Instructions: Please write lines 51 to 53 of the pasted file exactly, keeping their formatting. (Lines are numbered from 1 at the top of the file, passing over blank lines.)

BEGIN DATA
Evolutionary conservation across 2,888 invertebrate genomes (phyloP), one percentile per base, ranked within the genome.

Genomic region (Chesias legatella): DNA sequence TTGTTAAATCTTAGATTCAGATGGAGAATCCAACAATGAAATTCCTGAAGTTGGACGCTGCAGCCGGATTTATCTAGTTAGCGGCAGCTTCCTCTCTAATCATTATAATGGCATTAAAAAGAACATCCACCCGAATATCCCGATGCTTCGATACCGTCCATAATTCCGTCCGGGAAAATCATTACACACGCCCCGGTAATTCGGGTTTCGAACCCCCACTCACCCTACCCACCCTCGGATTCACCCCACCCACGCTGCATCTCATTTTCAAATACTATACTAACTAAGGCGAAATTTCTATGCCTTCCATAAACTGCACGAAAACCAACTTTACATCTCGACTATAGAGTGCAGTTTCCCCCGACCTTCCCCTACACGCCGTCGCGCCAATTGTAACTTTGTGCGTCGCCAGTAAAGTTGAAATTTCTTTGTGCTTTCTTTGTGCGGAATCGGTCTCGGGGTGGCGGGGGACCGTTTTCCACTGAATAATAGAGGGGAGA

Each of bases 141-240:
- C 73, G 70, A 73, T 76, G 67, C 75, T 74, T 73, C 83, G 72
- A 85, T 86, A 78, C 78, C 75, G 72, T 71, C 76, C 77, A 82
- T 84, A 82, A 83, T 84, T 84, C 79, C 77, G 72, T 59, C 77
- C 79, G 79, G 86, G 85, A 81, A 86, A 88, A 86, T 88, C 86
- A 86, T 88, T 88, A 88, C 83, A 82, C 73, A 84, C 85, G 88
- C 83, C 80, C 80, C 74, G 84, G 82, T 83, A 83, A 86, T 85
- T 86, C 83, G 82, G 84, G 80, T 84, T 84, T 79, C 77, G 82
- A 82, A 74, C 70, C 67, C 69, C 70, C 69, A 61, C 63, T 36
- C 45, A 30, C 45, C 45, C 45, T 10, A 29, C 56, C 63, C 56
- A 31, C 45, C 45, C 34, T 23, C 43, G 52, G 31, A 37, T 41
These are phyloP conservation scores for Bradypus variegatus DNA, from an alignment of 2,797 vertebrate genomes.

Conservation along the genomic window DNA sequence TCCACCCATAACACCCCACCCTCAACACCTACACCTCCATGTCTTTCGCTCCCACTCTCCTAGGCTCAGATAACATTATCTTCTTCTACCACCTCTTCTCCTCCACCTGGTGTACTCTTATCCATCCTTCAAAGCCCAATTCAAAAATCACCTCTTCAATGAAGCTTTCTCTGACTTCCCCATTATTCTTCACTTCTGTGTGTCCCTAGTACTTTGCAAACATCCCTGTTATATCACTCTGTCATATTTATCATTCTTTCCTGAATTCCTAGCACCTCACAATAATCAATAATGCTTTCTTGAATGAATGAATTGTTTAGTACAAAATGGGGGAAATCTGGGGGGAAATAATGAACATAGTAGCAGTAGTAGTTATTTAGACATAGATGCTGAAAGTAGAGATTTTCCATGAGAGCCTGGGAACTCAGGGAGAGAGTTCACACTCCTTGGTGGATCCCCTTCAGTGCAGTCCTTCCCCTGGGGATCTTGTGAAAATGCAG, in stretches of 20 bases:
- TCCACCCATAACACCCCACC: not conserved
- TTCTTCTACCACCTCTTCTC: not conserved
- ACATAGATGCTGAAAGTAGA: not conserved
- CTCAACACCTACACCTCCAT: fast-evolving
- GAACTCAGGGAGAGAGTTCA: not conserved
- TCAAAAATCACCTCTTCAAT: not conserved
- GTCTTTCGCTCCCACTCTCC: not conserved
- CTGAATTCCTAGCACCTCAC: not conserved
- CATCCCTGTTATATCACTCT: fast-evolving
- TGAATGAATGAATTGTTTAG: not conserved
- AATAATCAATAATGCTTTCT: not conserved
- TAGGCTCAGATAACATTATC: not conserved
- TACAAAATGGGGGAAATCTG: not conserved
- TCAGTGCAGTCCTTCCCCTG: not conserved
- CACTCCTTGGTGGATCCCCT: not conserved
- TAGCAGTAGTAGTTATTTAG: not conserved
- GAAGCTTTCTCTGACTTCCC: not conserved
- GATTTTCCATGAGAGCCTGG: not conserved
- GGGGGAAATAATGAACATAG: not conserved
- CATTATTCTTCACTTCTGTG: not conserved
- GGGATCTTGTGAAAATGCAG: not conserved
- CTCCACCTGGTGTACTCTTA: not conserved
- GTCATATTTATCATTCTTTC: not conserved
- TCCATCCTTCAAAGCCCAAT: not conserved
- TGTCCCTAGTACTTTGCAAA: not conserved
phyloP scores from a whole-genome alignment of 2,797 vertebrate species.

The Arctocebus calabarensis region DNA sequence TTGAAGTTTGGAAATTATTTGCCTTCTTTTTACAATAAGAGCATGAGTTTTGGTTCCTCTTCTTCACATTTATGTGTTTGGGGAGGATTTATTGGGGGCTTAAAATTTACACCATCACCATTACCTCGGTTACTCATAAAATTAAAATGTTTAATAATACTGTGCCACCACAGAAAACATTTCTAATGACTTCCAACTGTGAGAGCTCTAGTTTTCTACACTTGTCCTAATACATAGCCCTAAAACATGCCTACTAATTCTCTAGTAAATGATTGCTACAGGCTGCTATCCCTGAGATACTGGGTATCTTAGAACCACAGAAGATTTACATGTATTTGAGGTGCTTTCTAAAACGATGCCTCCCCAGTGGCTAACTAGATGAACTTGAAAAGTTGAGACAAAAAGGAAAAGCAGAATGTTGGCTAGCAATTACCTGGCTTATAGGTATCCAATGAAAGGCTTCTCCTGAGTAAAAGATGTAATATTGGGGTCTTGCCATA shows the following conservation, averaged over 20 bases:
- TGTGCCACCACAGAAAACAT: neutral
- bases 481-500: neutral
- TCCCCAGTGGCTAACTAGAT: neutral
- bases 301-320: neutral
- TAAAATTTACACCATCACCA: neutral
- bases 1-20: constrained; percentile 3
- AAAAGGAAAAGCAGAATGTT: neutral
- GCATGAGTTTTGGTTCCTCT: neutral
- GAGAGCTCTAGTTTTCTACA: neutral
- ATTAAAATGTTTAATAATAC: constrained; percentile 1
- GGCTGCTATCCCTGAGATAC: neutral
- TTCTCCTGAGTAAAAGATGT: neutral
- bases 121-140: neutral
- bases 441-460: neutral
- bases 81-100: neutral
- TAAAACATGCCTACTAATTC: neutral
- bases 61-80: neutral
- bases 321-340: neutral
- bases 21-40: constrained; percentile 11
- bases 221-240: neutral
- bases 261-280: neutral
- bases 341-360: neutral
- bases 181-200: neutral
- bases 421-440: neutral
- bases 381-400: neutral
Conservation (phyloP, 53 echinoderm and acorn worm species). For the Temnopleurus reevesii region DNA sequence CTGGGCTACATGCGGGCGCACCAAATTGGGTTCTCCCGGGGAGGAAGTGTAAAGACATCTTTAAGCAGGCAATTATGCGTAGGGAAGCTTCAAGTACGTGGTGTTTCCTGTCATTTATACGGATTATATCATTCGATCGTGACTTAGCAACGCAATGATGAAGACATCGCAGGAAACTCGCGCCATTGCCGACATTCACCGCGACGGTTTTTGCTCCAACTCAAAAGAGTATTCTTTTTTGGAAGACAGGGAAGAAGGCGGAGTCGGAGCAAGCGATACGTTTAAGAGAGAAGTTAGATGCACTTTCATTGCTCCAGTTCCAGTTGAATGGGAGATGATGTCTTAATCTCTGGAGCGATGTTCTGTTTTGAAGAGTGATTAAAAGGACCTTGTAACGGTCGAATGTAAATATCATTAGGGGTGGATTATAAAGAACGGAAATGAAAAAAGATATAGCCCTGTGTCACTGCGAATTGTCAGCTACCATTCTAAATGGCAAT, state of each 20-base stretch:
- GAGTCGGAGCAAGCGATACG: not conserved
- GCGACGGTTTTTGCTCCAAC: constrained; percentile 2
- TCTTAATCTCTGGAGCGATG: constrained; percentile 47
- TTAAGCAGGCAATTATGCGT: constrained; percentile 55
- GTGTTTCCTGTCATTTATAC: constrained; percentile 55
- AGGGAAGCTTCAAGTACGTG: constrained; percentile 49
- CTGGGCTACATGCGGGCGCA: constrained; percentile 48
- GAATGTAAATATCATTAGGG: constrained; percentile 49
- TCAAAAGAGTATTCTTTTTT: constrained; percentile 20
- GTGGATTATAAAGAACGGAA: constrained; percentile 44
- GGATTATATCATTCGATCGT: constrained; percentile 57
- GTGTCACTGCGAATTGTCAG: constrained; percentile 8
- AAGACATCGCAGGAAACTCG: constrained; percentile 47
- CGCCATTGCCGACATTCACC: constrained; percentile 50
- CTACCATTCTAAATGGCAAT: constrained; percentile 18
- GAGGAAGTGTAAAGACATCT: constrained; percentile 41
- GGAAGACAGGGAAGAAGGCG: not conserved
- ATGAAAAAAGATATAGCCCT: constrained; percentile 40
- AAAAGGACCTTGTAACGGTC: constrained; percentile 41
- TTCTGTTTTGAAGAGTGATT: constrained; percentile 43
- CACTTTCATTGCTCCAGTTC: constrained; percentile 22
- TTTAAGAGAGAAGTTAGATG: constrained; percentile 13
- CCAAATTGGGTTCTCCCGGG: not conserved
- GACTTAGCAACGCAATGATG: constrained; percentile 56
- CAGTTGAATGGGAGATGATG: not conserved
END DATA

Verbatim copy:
- GAGAGCTCTAGTTTTCTACA: neutral
- ATTAAAATGTTTAATAATAC: constrained; percentile 1
- GGCTGCTATCCCTGAGATAC: neutral